ALABAMA A&M UNIVERSITY, Ala. – The American Farm Bureau Federation reports that 36 percent of farmers in the United States are women. Data from the United States Department of Agriculture’s Census of Agriculture further indicates that the number of female farmers in Alabama has risen from 13 percent to 34 percent in the last five years. Among these statistics are the women of urban agriculture.
What is Urban Agriculture?
Urban agriculture involves growing, processing and distributing food in urban areas. This often involves turning plots of vacant land into community-run gardens. Most community garden networks seek to develop partnerships between the growers and the people living in community. Through these partnerships people learn more about agriculture and foster a greater appreciation for where their food comes from.
“Community gardening allows people the chance to get outside, become more physically active, and consume more fresh fruits and vegetables,” said Rudy Pacumbaba, an Alabama Extension urban home grounds, gardens and home pests specialist.
Alabama Extension is a partner of Alabama A&M University’s Small Farms Research Center (AAMU SFRC) that also delivers educational outreach opportunities. These opportunities enable small farmers, such as female community gardeners, to network and address common issues.
“Over the years, the SFRC has partnered with external organizations to provide educational and financial resources to small farmers, including women,” said E’licia Chaverest, SFRC assistant director. “Organizations like Hopewell Women in Agriculture is an example of SFRC resources at work in Alabama communities.”
Hopewell Women in Agriculture
The Hopewell Women in Agriculture (HWA) focuses on establishing community and backyard gardens, as well as other urban farm initiatives. Project Hopewell and AAMU’s SFRC founded the project in 2007.
May Evans, the president of HWA, believes that more women are involved in agriculture now more than ever.
“Women want to ensure food security in the home. They also want healthy and nutritional food for their families,” Evans said. “Women are the past, present and future of agriculture.”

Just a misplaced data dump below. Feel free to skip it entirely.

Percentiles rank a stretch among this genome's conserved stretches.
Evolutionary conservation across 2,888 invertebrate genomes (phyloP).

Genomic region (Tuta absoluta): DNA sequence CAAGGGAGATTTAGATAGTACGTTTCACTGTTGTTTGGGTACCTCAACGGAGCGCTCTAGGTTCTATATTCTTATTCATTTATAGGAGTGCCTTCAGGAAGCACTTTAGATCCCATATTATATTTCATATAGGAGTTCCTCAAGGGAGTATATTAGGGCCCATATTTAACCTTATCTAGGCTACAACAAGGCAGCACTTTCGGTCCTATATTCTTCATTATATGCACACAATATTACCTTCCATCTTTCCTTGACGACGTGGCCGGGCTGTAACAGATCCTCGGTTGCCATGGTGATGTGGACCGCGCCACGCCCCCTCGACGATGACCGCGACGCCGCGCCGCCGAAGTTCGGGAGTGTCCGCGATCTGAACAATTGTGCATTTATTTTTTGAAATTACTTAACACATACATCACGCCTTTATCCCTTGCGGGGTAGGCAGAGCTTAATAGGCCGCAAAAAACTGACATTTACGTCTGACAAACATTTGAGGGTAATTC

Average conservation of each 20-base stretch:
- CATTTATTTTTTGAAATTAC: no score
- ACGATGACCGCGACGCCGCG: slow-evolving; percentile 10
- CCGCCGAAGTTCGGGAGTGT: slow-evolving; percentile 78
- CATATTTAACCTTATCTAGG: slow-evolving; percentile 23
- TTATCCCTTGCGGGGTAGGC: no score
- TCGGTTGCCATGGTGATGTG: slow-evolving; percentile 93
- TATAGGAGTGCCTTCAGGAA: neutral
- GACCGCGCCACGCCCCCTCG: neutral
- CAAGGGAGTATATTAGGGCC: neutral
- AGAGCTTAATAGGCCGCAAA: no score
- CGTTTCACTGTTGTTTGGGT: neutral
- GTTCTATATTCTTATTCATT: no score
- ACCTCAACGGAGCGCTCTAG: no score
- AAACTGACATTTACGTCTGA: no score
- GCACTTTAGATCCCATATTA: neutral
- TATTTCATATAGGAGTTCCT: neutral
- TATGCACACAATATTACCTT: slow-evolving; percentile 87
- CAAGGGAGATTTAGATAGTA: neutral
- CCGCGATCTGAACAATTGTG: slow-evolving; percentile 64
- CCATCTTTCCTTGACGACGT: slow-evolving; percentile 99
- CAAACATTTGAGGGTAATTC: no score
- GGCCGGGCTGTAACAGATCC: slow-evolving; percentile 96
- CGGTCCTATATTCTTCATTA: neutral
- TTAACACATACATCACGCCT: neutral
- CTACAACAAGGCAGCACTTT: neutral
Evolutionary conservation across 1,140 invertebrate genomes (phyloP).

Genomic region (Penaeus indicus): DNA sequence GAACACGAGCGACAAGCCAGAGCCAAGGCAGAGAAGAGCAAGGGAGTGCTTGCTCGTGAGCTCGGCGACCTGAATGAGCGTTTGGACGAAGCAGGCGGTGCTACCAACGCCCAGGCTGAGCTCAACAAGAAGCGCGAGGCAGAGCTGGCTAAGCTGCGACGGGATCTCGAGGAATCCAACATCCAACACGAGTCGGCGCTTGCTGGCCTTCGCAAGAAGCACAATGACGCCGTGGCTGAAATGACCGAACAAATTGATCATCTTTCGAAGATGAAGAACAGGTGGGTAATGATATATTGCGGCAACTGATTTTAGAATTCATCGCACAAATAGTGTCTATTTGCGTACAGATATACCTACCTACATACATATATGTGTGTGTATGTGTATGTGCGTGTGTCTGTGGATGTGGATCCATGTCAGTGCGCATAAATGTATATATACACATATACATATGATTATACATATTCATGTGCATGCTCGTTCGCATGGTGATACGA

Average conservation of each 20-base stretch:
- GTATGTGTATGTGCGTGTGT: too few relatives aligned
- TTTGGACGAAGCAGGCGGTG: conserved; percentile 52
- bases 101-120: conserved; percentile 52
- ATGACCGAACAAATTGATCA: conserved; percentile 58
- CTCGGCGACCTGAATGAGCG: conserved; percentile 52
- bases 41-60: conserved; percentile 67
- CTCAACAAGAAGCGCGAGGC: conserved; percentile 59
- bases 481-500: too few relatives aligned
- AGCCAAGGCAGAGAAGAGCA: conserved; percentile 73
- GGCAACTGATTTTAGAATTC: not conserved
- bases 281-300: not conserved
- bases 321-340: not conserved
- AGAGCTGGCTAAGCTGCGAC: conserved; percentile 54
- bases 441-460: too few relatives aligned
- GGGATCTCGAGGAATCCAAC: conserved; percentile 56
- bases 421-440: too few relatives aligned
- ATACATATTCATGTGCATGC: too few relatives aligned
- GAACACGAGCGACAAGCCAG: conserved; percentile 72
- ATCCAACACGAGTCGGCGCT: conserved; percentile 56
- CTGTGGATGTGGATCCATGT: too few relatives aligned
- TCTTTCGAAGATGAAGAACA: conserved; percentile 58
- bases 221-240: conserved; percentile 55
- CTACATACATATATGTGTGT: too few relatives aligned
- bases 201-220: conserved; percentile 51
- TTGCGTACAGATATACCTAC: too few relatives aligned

Although agriculture is part of its name, the organization also offers information, training, networking and other entrepreneurial resources to women. In the future, HWA will feature workshops and promotions to raise awareness about their raised bed gardens to garner more community involvement from residents and local leaders.
The following community gardens were started under the guidance of HWA and AAMU’s SFRC.
Hands of Hearts Community Garden
Last year, the Hands of Hearts Community Garden in Bessemer, Alabama provided fresh produce to the homeless and local residents, including clients at City of Hope Ministries, a recovery and rescue mission.
Cynthia Witherspoon, who manages the garden, started composting in 2017 and now grows vegetables such as tomatoes and peppers with help from community and Hands of Hearts members.
“Today, what we need are more volunteers. With more volunteers, we can plant a variety of vegetables and reach more people in our community,” Witherspoon said. “I would like the community, especially women, to learn more about gardening so that we can continue providing fresh and healthy produce for our families.”
Project Full Plate Community Garden
The Project Full Plate Community Garden is located in a food desert area in Fairfield, Alabama. It operates under the watchful eye of project manager Bridgett Coleman and other members.
Shirley Cotton, a member of the garden, and nine other gardeners started the community garden in a 130’ x 80’ vacant lot. Tracy Watts, who lives in the community, donated the lot. Watts, who is visually impaired, was delighted when she first held a large zucchini grown in the garden. That is the kind of response that Cotton looks for in what has become a labor of love.
“The magic of growing, watching tiny seedlings mature and seeing the fruits of your labor in the eyes of other people is what makes Project Full Plate worthwhile,” Cotton said.
Cotton, Coleman and other members hope to secure additional land from local leaders to produce more fresh fruits and vegetables for the Fairfield community. Project Full Plate is also looking for more volunteers. People of all ages are welcome to volunteer.
Alabama Extension salutes these women of urban of agriculture and their community partners for their work in urban agriculture. Urban gardening is a great way to bring communities together.
For more information on Alabama Extension’s urban agricultural programming efforts, contact Pacumbaba at 256-372-4266. To learn more about the AAMU Small Farm Research Center, contact Chaverest at 256-372-4958.